In The Barrel Room: When Wines Coalesce

By Winemaker Matt 
In: News

I’m back from Thanksgiving break and Harvest is a few weeks in the rearview mirror. You might be thinking that us winemakers can start to relax for the winter. In fact, now the heavy lifting really begins.

Many people assume that because we’re done with Harvest, winemakers get to enjoy some downtime, maybe even go on vacation.  Nothing could be further from the truth.  The new wines are in a sensitive stage.  We are monitoring their progress through the secondary or Malolactic fermentation. Only when this process is complete will the wines be put away in barrels to age for the next year.

I call this the time of the year when the wines coalesce. To coalesce means to grow together or to unite into a whole.  I have spoken in the past about our tradition at Kendall-Jackson of keeping our wines separate from the vineyard and throughout aging.  This leads to the multiple 100-wines-per-day inventory tastings I’ve written about.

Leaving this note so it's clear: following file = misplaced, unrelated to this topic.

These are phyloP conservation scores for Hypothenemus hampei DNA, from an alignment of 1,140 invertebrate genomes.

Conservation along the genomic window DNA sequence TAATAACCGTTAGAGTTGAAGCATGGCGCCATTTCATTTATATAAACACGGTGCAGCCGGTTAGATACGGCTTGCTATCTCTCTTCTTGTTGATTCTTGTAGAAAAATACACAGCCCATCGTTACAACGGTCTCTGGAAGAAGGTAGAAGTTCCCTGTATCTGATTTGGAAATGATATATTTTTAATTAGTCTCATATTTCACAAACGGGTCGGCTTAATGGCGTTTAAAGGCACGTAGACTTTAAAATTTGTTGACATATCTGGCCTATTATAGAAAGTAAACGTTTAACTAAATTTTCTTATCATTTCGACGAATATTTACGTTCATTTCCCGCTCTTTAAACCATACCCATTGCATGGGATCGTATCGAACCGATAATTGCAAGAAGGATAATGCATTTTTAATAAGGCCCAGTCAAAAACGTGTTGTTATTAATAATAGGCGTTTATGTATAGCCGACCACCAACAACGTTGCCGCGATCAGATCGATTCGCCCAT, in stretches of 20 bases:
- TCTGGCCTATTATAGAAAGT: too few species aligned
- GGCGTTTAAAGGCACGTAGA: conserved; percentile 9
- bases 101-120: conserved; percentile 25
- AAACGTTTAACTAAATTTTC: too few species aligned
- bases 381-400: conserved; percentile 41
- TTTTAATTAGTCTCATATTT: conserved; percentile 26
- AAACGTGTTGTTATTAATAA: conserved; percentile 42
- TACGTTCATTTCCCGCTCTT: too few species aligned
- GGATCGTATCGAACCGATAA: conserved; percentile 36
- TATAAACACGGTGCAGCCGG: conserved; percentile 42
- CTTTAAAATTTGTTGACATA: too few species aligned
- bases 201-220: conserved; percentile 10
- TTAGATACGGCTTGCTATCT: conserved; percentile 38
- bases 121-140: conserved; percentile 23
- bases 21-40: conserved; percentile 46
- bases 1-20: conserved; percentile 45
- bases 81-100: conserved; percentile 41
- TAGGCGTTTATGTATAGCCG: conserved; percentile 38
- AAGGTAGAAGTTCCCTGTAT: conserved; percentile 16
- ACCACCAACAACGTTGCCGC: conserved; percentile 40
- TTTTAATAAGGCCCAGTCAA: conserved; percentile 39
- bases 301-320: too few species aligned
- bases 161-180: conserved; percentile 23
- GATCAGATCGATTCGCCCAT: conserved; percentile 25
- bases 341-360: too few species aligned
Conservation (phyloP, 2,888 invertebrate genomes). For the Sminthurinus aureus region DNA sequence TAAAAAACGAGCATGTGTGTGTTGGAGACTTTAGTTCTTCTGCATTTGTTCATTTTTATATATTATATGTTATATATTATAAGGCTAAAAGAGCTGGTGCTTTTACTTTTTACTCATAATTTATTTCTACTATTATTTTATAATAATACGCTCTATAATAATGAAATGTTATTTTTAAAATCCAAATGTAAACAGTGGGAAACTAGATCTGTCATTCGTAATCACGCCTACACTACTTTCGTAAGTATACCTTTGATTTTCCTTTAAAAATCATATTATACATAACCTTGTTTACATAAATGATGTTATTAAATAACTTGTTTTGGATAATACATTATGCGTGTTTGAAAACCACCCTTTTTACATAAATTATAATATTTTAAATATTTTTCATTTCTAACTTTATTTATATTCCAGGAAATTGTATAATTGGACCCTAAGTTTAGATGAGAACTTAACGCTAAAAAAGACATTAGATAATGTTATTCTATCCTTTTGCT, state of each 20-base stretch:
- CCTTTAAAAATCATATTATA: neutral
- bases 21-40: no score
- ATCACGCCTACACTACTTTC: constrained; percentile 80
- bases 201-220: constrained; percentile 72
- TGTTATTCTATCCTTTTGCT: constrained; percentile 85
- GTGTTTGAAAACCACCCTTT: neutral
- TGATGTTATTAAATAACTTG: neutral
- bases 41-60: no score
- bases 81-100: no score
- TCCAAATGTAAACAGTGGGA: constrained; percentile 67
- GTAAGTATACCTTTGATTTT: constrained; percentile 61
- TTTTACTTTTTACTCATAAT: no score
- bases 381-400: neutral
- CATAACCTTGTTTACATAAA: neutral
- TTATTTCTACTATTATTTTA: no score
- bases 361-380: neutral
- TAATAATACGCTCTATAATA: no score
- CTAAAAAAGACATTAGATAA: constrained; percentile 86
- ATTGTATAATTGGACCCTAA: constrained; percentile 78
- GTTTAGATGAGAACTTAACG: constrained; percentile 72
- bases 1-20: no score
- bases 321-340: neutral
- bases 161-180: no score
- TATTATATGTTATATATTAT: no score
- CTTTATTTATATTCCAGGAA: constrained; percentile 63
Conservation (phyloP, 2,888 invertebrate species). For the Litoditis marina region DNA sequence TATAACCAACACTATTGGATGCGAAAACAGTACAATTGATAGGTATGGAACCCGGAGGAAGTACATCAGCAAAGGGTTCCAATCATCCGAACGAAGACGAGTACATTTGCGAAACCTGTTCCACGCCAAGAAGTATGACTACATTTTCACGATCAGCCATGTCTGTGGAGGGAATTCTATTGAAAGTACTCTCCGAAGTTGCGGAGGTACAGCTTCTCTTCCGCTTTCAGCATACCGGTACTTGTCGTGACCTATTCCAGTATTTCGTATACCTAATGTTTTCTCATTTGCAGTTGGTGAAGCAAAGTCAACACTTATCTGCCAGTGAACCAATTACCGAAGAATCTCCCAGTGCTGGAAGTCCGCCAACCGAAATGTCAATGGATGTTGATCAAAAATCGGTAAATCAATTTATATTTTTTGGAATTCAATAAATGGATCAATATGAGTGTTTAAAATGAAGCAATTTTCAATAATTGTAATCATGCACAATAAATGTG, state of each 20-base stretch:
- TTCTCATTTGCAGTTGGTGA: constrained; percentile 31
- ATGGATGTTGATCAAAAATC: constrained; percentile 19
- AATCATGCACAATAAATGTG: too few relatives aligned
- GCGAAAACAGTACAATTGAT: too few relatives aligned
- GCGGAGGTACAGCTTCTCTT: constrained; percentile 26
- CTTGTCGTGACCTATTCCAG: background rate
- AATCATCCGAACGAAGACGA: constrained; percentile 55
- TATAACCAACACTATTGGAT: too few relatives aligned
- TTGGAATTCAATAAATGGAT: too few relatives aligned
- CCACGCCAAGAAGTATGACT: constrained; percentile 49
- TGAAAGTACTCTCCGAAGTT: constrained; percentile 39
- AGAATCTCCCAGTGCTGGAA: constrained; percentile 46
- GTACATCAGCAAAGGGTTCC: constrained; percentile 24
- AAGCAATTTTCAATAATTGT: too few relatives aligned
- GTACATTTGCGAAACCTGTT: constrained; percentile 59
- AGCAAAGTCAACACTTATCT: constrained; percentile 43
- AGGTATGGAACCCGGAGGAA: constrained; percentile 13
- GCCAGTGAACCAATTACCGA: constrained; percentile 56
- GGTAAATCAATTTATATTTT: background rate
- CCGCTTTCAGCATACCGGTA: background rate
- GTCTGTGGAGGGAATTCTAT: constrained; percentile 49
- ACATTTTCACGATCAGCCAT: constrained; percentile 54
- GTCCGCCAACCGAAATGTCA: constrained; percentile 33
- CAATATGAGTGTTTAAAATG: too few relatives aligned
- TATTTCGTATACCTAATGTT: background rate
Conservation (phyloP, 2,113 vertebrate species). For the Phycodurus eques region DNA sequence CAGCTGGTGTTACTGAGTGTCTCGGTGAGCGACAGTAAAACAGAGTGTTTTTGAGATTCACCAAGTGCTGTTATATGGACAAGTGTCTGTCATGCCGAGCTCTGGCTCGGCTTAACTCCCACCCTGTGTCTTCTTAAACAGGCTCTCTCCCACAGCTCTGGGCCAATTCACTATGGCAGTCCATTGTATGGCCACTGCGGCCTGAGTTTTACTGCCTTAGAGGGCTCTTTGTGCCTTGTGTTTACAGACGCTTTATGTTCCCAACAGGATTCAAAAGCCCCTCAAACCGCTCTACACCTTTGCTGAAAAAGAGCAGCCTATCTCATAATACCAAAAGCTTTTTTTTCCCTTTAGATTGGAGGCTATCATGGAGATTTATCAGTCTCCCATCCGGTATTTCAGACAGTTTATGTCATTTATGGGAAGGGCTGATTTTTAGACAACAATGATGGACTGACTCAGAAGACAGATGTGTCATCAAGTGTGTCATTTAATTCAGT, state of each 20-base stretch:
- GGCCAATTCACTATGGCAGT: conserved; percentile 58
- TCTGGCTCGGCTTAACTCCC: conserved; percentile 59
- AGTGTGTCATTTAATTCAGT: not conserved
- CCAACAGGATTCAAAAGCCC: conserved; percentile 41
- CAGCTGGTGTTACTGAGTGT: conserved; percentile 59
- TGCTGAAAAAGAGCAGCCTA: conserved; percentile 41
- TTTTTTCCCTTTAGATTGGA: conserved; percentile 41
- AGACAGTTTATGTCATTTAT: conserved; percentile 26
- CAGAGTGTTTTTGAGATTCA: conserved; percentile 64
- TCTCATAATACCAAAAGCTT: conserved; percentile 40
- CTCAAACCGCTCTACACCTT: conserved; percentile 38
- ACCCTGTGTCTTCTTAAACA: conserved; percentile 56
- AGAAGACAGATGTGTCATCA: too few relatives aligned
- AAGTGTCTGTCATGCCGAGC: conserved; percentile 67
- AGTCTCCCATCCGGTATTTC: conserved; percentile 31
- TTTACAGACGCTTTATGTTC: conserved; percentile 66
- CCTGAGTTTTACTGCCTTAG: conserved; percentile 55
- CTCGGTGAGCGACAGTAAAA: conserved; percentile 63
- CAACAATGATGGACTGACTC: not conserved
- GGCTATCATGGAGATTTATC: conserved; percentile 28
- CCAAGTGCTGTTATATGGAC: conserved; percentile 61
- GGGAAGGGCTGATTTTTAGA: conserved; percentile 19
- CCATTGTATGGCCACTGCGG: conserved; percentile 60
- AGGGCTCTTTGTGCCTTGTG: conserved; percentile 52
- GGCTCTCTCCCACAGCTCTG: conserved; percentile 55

At this point in the year, all the varied and sundry wines we have produced for the 2010 vintage of Kendall-Jackson Vintner’s Reserve Cabernet and Merlot will come together for the first time. No small feat.  I am currently overseeing the pumping out of over 10,000 barrels of the aforementioned Cabernet, Merlot, as well as some of the other Bordeaux varieties we produce.

At Kendall-Jackson, we have a hands-on philosophy for all of our barrel work.  We want to make absolutely sure that each individual barrel belongs in the final blend.  Also, if any individual barrel has developed any spoilage characters, we hold that one out for special treatment or destruction.  This means that one of the winemakers has to be on hand to smell or taste every single barrel.  That’s a lot.

On the upside, this helps keep us in touch, really in touch, with our wines.  We get to see how each wine has evolved.  Also, we get to see how the different barrels that I select to use with these wines have contributed to its overall character, aroma and mouthfeel.  It’s a good thing.

So, these days a winemaker finishes the day with stained hands and a black tongue.  It’s a tough job, but someone’s got to do it.